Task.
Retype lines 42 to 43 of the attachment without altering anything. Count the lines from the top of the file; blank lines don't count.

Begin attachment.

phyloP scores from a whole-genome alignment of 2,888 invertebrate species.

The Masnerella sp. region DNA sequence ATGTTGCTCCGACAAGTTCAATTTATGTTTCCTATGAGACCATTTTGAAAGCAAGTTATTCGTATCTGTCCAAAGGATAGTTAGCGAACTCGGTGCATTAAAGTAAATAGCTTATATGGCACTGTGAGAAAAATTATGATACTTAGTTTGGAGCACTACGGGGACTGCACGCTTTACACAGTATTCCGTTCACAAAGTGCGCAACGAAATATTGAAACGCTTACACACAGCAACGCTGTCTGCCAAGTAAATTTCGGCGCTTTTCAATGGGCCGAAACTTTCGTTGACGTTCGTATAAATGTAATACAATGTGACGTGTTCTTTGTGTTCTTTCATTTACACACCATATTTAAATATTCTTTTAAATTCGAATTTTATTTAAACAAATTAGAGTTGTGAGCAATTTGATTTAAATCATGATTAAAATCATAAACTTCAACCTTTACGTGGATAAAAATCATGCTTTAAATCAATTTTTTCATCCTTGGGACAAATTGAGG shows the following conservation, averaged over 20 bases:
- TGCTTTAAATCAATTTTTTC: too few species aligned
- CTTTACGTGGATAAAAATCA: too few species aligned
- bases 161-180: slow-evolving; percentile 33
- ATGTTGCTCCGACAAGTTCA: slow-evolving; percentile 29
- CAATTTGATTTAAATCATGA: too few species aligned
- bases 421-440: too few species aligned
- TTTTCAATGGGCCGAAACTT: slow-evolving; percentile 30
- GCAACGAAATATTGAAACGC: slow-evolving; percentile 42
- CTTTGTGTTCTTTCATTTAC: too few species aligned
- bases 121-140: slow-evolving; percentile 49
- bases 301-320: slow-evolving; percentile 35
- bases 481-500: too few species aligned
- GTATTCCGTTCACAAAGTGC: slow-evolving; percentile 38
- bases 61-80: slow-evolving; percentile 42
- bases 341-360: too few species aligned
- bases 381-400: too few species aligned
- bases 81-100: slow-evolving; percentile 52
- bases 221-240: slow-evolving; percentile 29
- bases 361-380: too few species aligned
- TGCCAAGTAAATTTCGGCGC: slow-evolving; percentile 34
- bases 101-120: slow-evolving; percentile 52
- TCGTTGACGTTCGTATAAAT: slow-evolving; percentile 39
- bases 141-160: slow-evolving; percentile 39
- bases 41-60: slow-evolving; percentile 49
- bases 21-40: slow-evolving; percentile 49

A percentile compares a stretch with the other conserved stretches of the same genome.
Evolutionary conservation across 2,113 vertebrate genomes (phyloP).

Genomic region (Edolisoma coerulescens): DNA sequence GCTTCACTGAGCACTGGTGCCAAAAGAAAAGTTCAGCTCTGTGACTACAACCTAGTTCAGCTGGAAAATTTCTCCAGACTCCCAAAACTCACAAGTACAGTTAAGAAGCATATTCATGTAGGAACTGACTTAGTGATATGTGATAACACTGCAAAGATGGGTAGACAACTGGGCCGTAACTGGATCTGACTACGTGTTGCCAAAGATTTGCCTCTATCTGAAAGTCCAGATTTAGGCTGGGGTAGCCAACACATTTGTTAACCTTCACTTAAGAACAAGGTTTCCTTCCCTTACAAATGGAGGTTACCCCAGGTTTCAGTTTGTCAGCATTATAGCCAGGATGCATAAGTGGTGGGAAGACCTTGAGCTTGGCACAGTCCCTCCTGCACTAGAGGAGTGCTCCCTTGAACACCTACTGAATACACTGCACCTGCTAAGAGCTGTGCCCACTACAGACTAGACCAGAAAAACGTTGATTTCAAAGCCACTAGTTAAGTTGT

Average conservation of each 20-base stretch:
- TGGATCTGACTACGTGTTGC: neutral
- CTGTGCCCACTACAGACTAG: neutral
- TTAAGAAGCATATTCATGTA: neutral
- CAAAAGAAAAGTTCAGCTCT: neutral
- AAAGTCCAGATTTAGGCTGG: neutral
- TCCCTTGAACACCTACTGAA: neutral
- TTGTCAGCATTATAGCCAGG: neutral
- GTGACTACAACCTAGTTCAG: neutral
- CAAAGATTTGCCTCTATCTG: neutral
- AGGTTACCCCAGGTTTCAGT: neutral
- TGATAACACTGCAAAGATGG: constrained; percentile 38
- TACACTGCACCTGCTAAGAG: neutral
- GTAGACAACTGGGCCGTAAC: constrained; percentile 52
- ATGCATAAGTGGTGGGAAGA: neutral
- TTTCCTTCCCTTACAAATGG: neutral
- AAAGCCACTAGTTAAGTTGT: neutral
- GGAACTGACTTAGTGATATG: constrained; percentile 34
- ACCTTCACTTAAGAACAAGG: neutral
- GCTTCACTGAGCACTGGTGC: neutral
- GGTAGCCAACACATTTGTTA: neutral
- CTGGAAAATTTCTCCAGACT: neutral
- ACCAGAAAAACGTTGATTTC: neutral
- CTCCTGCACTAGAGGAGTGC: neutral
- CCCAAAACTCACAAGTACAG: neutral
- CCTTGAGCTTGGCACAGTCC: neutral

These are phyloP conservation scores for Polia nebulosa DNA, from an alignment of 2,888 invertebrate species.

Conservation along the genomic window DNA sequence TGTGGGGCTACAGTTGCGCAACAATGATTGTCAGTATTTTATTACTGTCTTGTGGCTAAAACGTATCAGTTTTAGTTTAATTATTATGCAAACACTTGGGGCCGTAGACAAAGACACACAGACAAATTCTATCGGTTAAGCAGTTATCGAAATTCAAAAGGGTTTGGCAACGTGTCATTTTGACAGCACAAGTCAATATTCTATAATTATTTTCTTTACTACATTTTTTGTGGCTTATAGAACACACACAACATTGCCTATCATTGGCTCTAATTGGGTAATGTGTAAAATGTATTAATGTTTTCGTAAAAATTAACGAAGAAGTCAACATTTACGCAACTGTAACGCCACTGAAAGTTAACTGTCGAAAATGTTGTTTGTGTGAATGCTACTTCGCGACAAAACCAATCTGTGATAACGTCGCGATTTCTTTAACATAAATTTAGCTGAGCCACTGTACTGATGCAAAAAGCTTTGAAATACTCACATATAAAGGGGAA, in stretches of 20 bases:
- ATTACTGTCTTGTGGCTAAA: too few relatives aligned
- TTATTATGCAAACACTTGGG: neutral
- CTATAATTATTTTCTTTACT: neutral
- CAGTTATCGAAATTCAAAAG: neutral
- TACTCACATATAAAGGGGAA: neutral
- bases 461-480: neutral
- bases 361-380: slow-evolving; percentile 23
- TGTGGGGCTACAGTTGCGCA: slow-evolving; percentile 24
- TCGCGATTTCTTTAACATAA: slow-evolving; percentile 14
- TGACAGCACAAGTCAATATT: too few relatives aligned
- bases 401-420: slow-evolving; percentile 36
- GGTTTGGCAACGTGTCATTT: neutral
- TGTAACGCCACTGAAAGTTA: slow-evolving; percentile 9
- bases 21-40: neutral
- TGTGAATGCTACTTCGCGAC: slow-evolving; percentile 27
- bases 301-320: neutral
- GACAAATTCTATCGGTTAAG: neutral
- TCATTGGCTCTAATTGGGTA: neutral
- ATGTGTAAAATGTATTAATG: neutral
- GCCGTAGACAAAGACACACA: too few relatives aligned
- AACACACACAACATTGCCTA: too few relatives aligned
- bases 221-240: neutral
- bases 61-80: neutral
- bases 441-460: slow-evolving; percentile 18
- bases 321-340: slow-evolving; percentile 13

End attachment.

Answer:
- TGATAACACTGCAAAGATGG: constrained; percentile 38
- TACACTGCACCTGCTAAGAG: neutral